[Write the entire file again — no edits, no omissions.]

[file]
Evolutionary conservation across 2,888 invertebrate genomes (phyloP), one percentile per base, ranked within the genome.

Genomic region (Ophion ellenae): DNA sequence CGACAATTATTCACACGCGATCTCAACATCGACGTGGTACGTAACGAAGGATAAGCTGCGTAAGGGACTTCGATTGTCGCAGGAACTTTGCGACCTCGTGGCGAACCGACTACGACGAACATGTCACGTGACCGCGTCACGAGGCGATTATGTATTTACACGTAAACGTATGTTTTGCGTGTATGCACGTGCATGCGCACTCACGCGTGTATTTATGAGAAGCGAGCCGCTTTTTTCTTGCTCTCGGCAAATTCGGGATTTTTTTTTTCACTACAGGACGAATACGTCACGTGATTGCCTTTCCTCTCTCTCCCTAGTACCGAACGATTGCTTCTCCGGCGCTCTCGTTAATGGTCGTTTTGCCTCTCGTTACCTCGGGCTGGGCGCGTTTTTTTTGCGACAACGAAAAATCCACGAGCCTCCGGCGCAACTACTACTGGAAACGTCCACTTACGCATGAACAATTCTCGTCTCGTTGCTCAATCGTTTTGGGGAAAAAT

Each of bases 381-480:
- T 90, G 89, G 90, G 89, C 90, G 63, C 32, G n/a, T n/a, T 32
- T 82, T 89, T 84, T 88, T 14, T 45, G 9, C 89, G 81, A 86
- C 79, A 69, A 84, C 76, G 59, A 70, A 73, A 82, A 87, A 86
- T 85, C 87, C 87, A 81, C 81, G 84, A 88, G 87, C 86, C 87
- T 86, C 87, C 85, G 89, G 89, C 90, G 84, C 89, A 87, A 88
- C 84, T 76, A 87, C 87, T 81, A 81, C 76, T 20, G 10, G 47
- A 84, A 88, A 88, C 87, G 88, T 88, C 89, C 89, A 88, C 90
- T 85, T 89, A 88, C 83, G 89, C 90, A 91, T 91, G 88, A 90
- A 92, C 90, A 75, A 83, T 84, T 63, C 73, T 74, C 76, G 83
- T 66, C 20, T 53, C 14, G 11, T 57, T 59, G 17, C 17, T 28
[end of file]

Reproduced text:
Evolutionary conservation across 2,888 invertebrate genomes (phyloP), one percentile per base, ranked within the genome.

Genomic region (Ophion ellenae): DNA sequence CGACAATTATTCACACGCGATCTCAACATCGACGTGGTACGTAACGAAGGATAAGCTGCGTAAGGGACTTCGATTGTCGCAGGAACTTTGCGACCTCGTGGCGAACCGACTACGACGAACATGTCACGTGACCGCGTCACGAGGCGATTATGTATTTACACGTAAACGTATGTTTTGCGTGTATGCACGTGCATGCGCACTCACGCGTGTATTTATGAGAAGCGAGCCGCTTTTTTCTTGCTCTCGGCAAATTCGGGATTTTTTTTTTCACTACAGGACGAATACGTCACGTGATTGCCTTTCCTCTCTCTCCCTAGTACCGAACGATTGCTTCTCCGGCGCTCTCGTTAATGGTCGTTTTGCCTCTCGTTACCTCGGGCTGGGCGCGTTTTTTTTGCGACAACGAAAAATCCACGAGCCTCCGGCGCAACTACTACTGGAAACGTCCACTTACGCATGAACAATTCTCGTCTCGTTGCTCAATCGTTTTGGGGAAAAAT

Each of bases 381-480:
- T 90, G 89, G 90, G 89, C 90, G 63, C 32, G n/a, T n/a, T 32
- T 82, T 89, T 84, T 88, T 14, T 45, G 9, C 89, G 81, A 86
- C 79, A 69, A 84, C 76, G 59, A 70, A 73, A 82, A 87, A 86
- T 85, C 87, C 87, A 81, C 81, G 84, A 88, G 87, C 86, C 87
- T 86, C 87, C 85, G 89, G 89, C 90, G 84, C 89, A 87, A 88
- C 84, T 76, A 87, C 87, T 81, A 81, C 76, T 20, G 10, G 47
- A 84, A 88, A 88, C 87, G 88, T 88, C 89, C 89, A 88, C 90
- T 85, T 89, A 88, C 83, G 89, C 90, A 91, T 91, G 88, A 90
- A 92, C 90, A 75, A 83, T 84, T 63, C 73, T 74, C 76, G 83
- T 66, C 20, T 53, C 14, G 11, T 57, T 59, G 17, C 17, T 28